7. Metal Foam
As the name suggests, metal foam is metal with a lot of holes it in: it's a metallic structure containing huge numbers of gas-filled pores. It's very strong, but as more than three quarters of it is empty space it's also exceptionally light.
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That makes it particularly well suited for applications including prosthetic bones and joints, construction, soundproofing and heat insulation. It's particularly interesting to car manufacturers: it's a very effective shock absorber that adds strength without also adding weight.
Bioplastics have been around for a while - NEC was banging on about them six years ago - but they haven't become mainstream yet.
That's because despite their green credentials - while normal plastics generally come from fossil fuels and don't biodegreate, bioplastics are made from natural sources such as vegetable oils and cellulose and/or don't clog up landfills forever - they've been pricey to produce.
That's slowly changing, and according to trade organisation European Bioplastics the market for bioplastics is growing more than 20% per year.
9. Nanodots and perovskite
One of the big problems with solar power is that solar panels are horribly inefficient: today, 20% efficiency is considered pretty good. Researchers at Stanford University believe that gold "nanodots" could lead to much thinner, much more efficient solar panels.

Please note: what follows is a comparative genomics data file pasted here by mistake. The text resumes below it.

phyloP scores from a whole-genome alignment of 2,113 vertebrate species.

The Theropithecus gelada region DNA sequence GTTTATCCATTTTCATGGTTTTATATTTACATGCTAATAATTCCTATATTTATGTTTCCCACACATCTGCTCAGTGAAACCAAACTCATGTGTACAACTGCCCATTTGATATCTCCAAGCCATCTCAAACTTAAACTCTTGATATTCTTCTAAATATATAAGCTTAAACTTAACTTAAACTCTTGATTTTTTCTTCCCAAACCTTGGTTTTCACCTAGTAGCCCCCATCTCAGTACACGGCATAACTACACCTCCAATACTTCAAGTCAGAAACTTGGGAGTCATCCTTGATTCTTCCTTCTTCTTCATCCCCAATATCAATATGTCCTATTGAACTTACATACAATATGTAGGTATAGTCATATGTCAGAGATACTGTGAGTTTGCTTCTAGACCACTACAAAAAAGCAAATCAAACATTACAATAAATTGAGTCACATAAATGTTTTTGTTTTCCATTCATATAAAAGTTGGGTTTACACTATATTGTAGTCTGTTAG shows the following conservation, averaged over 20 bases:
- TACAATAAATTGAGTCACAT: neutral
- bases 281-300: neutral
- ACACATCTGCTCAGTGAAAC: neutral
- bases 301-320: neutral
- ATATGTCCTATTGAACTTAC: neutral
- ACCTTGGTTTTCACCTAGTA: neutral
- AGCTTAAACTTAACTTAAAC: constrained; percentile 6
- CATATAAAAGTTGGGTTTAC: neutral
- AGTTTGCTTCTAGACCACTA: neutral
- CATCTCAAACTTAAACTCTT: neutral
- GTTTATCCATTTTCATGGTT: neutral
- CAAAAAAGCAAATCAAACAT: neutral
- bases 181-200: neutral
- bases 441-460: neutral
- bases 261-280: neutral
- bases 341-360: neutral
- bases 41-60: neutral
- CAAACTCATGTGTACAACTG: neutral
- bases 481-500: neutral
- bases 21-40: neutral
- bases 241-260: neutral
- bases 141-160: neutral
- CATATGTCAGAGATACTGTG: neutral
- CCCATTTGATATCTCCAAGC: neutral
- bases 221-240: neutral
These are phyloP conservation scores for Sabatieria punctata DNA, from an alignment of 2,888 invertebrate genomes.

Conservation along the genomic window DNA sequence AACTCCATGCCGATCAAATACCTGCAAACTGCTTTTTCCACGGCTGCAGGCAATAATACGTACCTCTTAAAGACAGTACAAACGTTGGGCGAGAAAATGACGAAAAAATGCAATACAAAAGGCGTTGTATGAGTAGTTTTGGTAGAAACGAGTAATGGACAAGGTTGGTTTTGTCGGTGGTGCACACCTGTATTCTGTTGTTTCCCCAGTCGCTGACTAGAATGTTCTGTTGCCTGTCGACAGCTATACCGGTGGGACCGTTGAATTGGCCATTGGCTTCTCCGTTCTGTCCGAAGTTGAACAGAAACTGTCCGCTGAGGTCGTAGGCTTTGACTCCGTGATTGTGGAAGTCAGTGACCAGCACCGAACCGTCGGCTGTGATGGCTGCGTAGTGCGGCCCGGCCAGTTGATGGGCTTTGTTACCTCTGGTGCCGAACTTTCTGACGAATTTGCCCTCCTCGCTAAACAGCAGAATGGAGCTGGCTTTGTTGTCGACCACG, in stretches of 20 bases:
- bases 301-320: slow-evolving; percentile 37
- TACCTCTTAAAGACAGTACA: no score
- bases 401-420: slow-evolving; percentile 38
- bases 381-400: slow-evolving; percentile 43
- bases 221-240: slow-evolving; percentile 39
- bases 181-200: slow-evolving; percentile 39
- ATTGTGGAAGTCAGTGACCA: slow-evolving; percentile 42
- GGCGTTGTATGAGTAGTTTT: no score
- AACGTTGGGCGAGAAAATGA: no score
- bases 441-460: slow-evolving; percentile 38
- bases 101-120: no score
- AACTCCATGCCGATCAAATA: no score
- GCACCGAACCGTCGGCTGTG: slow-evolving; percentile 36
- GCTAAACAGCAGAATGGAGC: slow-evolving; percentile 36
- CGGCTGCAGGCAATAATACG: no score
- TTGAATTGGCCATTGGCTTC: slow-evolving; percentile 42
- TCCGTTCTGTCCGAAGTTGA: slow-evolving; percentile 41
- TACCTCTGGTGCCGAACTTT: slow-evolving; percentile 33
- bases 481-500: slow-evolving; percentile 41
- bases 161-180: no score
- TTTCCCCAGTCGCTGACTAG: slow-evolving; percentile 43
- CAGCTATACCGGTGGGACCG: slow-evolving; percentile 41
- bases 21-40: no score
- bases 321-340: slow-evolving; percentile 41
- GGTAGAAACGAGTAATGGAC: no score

In the meantime, dye-sensitised solar cells (DSSCs) offer similar efficiencies to current solar panels but at much lower costs, driving down the per-watt cost of solar electricity. DSSCs use perovskite, an abundant mineral that you'll also find in piezoelectric components and fuel cells.
Engineers at UC Berkeley have created what they call e-skin, a plastic film containing a transistor, organic LED and pressure sensor in each pixel.
It's flexible and can be laminated onto almost anything, with possible applications including touch-sensitive controls in cars, wallpapers that work as touch screens or robots with a very delicate sense of touch.
According to study co-lead author Chuan Wang, "I could also imagine an e-skin bandage applied to an arm as a health monitor that continuously checks blood pressure and pulse rates."